Defensively, the Texans rank fourth in the league, allowing 304.2 yards per game – and Houston’s pass defense has been especially stingy, ranking second in the NFL with just 183.3 yards per game. And in defending a Broncos offense that ranks atop the NFL, Watt noted that the Texans will need to establish their authority and force the Broncos to adjust their own game plan. 

“You need to play your game,” Watt said. “Obviously, you watch the film and make little adjustments here and there, but you play your game and the goal is to make the other team adjust to you.”

Watt was especially disruptive in the last meeting between the teams – a 31-25 Texans victory at Sports Authority Field in Mile High in Week 3 of the 2012 season, Manning’s third regular-season contest as a Bronco – registering 2.5 sacks and 4.0 tackles for loss. But in sizing up a Broncos offensive line that has changed significantly since the teams last played, Watt noted that the chemistry Denver’s linemen have exhibited this season has led to much of their success on the field.

“Their offensive line, they work well together,” Watt said. “Obviously, having Peyton back there he can get the ball out quick sometimes. He makes the right checks, he does a lot of the right things back there to put his team in a good position. But their offensive line, they know what they’re supposed to do and they do it well. Obviously, the success they’ve had this year shows it.”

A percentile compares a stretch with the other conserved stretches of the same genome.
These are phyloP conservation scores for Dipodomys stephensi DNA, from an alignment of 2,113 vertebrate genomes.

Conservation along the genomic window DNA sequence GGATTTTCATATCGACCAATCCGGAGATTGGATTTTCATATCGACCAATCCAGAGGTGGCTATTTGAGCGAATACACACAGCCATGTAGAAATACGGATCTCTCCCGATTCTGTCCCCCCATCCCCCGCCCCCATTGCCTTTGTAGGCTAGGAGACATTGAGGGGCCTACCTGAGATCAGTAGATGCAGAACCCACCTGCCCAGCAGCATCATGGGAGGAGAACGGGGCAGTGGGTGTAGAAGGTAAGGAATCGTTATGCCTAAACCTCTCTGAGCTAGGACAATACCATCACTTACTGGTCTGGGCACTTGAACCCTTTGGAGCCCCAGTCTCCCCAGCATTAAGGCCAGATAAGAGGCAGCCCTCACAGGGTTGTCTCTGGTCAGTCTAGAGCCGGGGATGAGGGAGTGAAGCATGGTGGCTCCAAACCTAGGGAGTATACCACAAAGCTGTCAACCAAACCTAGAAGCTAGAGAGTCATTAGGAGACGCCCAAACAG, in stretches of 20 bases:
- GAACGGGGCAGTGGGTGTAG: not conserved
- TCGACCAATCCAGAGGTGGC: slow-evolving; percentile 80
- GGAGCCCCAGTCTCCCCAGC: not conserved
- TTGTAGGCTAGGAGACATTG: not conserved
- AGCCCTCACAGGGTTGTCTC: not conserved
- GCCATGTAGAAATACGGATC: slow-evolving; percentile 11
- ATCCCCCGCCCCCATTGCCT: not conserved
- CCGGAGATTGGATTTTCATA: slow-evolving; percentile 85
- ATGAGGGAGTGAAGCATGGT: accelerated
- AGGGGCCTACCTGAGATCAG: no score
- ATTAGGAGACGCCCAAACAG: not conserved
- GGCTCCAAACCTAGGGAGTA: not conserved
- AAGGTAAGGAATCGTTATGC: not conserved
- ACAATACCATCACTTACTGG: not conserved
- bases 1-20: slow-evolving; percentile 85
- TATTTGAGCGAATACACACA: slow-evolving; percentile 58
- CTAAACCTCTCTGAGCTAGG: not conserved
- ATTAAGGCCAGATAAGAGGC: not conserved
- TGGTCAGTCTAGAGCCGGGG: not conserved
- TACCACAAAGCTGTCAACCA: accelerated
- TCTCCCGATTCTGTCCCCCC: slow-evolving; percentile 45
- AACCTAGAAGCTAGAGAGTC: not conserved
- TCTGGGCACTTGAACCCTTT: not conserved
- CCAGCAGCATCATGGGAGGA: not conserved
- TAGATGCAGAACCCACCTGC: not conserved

And while Watt’s sack total has dropped from 20.5 in 2012 to 9.5 this season, Phillips noted that there has not been any fall-off in the defensive end’s play – or in his intensity on the field.

“He’s probably the best defensive lineman in the league, so I’m not very critical of him,” Phillips said. “He gets more and more attention this year, obviously, since he dominated the league last year. And that’s probably as much as anything. He gets the center or the guard, or somebody extra, on him most of the time. He still makes plays in the backfield, he still makes plays hitting the quarterback. He’s leading the league in quarterback hits.”

Watt noted that, although the double-teams and triple-teams he has faced throughout the season have made it more difficult to make plays, they have hardly numbed his competitive spirit and relentlessness on the field.

“If I happen to be blocked by two or three guys, it makes the sack that much more satisfying,” Watt said. “It makes making the play that much more satisfying. If it makes it a little bit harder, that’s alright. That’s a sign of respect and I appreciate it. I welcome the challenge.”

Although the Texans’ season will not continue into January, Watt noted that his desire to compete, too, still burns as intensely as ever.

“When you have a chance to go out there and compete, and you have a chance to go out there and play the game of football—I mean, I realize how fortunate I am to be in the NFL,” he said. “Not everybody has this chance. So when I get a chance 16 times a year to go out there on Sunday and play and let it loose and show what I’m about and show what I can do as a player and show what we can do as a team, it’s a great opportunity.”